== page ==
Intermodal containers are increasingly the focus of businesses looking to create a unique shelter out of a familiar design. Their modular shape, inherent portability, structural soundness and availability make these containers an intriguing concept to design from and build with.

Click Here for an interesting pictorial of shipping containers that are lost at sea.

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Cutaway Scale Model for Training

cutaway model

Our client, FMC Technologies, requested a working model of a gate valve that would assist with maintenance training. Talking with model maker, Scott, it was determined that the best way to serve this purpose would be with a 1/2 scale cutaway model that would pull apart and reveal interior components that could be manipulated. Once the general concept was agreed upon, our team discussed the build in general, and the associated costs and time frame, and a detailed quote was written up.

cutaway model

Once the job was awarded, model makers Mike, Dean and Scott came up with a plan of action including a list of materials, fabrication techniques and assemblies, along with a break down of each task and its associated steps. The over all design of the model would include an exterior shell opening and closing with the use of magnets, a working wheel that would move the gate up and down, and numerous interior pieces that could be assembled and reassembled.

cutaway model

FMC provided 3D geometry which was used to create the various parts of the model. Some parts were 3D printed.

3D printed model part

Others were formed from  machined  tooling board. An aluminum rod with threads was created on the CNC lathe. Metal gate sleeves were formed on a press brake, and some off-the-shelf hardware was added as well. As parts were formed, they were attached to each other as required. Magnets were imbedded in the outer shell.

model making

model maker

Most of the parts were then primed and painted. Various bright colors were used for the individual parts to enhance the training process.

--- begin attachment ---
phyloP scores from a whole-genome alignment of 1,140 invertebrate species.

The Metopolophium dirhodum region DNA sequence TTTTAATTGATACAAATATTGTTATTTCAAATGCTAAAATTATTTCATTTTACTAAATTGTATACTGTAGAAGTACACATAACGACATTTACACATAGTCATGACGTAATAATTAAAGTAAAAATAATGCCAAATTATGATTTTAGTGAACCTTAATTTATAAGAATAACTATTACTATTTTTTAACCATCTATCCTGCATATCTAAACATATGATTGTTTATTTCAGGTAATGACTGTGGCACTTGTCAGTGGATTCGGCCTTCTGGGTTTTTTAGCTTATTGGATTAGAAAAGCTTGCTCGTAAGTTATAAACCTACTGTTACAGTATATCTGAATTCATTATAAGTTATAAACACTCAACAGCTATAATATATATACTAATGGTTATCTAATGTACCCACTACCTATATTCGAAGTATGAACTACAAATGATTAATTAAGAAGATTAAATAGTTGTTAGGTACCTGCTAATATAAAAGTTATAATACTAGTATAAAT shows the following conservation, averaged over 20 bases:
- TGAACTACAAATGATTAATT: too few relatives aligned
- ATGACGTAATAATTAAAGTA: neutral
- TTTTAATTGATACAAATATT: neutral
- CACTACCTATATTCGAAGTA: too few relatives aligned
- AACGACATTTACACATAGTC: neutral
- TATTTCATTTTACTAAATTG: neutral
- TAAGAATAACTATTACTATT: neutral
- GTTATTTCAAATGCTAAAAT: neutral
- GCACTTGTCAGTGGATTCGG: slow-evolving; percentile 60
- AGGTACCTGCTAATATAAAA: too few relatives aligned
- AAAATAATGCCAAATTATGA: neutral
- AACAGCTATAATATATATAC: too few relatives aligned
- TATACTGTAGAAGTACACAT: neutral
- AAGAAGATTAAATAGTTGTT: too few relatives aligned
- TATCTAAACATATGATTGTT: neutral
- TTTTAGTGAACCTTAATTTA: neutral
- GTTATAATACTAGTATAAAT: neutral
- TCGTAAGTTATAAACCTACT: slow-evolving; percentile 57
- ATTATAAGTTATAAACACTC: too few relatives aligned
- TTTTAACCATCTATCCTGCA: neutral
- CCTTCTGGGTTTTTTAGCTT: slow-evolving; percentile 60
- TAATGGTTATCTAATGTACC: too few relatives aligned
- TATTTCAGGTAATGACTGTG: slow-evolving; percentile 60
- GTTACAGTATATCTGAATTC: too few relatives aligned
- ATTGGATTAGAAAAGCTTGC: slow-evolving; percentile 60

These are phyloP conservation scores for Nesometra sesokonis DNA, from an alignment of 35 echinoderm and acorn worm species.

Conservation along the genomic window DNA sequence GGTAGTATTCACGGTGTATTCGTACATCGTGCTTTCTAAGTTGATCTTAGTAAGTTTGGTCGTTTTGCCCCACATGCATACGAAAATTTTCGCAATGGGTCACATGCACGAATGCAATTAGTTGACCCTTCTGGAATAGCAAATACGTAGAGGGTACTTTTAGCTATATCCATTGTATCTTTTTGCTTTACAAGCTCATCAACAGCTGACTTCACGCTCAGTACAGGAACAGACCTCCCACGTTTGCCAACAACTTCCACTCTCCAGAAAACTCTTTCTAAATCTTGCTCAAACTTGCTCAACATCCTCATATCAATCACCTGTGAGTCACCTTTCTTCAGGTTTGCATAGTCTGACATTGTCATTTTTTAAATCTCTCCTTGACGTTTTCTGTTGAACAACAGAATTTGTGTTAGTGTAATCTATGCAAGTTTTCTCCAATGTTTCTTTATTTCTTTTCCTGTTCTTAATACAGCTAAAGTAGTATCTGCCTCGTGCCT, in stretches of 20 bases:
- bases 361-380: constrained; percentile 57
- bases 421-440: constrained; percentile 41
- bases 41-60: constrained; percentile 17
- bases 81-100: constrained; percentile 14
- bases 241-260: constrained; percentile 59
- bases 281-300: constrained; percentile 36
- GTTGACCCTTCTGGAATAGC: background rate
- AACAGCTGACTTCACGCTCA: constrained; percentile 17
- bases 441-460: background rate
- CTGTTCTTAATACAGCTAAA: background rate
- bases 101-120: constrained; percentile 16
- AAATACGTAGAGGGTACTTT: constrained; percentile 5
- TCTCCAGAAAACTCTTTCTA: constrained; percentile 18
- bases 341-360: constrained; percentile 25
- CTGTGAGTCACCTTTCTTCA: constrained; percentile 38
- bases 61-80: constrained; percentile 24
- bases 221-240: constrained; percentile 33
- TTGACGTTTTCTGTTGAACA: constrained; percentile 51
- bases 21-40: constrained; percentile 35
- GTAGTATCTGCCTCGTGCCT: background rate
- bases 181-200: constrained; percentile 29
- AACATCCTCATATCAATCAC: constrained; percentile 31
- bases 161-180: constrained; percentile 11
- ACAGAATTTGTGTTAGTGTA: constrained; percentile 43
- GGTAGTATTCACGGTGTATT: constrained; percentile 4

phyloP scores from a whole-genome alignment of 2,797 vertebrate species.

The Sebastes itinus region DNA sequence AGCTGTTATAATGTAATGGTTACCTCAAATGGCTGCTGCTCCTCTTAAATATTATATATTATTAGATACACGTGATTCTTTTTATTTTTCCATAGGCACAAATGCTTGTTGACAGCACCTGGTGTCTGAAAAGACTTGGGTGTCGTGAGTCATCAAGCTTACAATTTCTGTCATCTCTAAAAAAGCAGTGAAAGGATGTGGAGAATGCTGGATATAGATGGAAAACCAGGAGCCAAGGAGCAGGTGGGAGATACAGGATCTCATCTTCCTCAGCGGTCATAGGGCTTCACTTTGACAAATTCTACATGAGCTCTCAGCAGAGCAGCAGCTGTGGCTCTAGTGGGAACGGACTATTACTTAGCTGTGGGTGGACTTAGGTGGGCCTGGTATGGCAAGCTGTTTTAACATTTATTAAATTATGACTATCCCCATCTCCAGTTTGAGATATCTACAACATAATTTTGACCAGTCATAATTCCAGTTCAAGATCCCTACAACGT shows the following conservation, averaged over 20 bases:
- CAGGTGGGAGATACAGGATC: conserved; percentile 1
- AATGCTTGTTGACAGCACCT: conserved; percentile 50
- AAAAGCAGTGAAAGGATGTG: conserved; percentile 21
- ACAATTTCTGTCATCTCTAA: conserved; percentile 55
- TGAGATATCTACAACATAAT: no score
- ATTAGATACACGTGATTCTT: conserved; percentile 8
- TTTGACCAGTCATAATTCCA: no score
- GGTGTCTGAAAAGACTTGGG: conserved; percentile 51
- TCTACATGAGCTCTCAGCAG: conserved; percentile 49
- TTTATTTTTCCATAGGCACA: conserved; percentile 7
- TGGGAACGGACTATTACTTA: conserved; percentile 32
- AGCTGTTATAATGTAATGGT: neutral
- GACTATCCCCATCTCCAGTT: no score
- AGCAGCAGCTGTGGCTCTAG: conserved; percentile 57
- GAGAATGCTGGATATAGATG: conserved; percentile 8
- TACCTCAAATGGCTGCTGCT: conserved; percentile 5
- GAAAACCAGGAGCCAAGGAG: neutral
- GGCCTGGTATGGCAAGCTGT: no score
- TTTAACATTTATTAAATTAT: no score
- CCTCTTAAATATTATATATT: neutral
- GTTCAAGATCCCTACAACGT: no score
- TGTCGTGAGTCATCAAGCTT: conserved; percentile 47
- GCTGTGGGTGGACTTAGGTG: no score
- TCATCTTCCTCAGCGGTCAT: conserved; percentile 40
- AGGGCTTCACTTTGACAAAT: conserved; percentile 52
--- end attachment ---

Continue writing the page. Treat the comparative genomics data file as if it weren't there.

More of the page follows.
scale model

The whole model was assembled and disassembled multiple times to assure its functionality and durability. The wheel was tested to make sure it moved the gate up and down on the rod correctly. The model was taken for professional photography, then carefully packed and shipped to Canada to our esteemed client.

Click Here for a slideshow of the model build on YouTube.cutaway model

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You Need an Industrial Model

Industrial modelWhen it comes to sales presentations, having an industrial model sets your product apart from the competition. A color brochure of your product, or a video demonstration will not deliver the impact an industrial model in hand does. A model is ultimately informative, answering specific questions about your design. It can highlight particular features or strengths of your product while providing the necessary focus and excitement to your presentation.

The product itself is often too large, too heavy or simply too cumbersome to travel between sales meetings or trade shows. A model, on the other hand, is portable yet instantly recognizable and understood.  No need to worry that the potential client cannot visualize your product from a 2 dimensional drawing or photograph. This direct understanding about what you are offering will likely translate into a more positive experience and increased sales.

A model maker can work with you to provide an accurate, visually pleasing, detailed-as-you-want model in a user-friendly scale. Specific features can be emphasized on the model, making it easier for your sales staff to illustrate your product’s uniqueness. Duplicate models can be constructed for whole sales teams. No one should go into a presentation without this necessary sales tool in hand!

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A Big Asphalt Plant Industrial Model

Today when I looked around the shop for the model maker‘s latest project, my eyes scanned the work tables for something small in scale. I couldn’t find anything. Where was the model?

It was staring at me at eye level, not on a table, but sitting on the floor.

It’s a seven foot tall industrial model of an asphalt plant. It will have all working parts. Anything that functions in an asphalt plant will be represented with moving parts on the scale model.

Why so large? Well the client has his can’t-be-divulged reasons for wanting this industrial model and the specific scale it is being built in. It makes for a great project in the shop. Take a look at some pictures of the job in progress: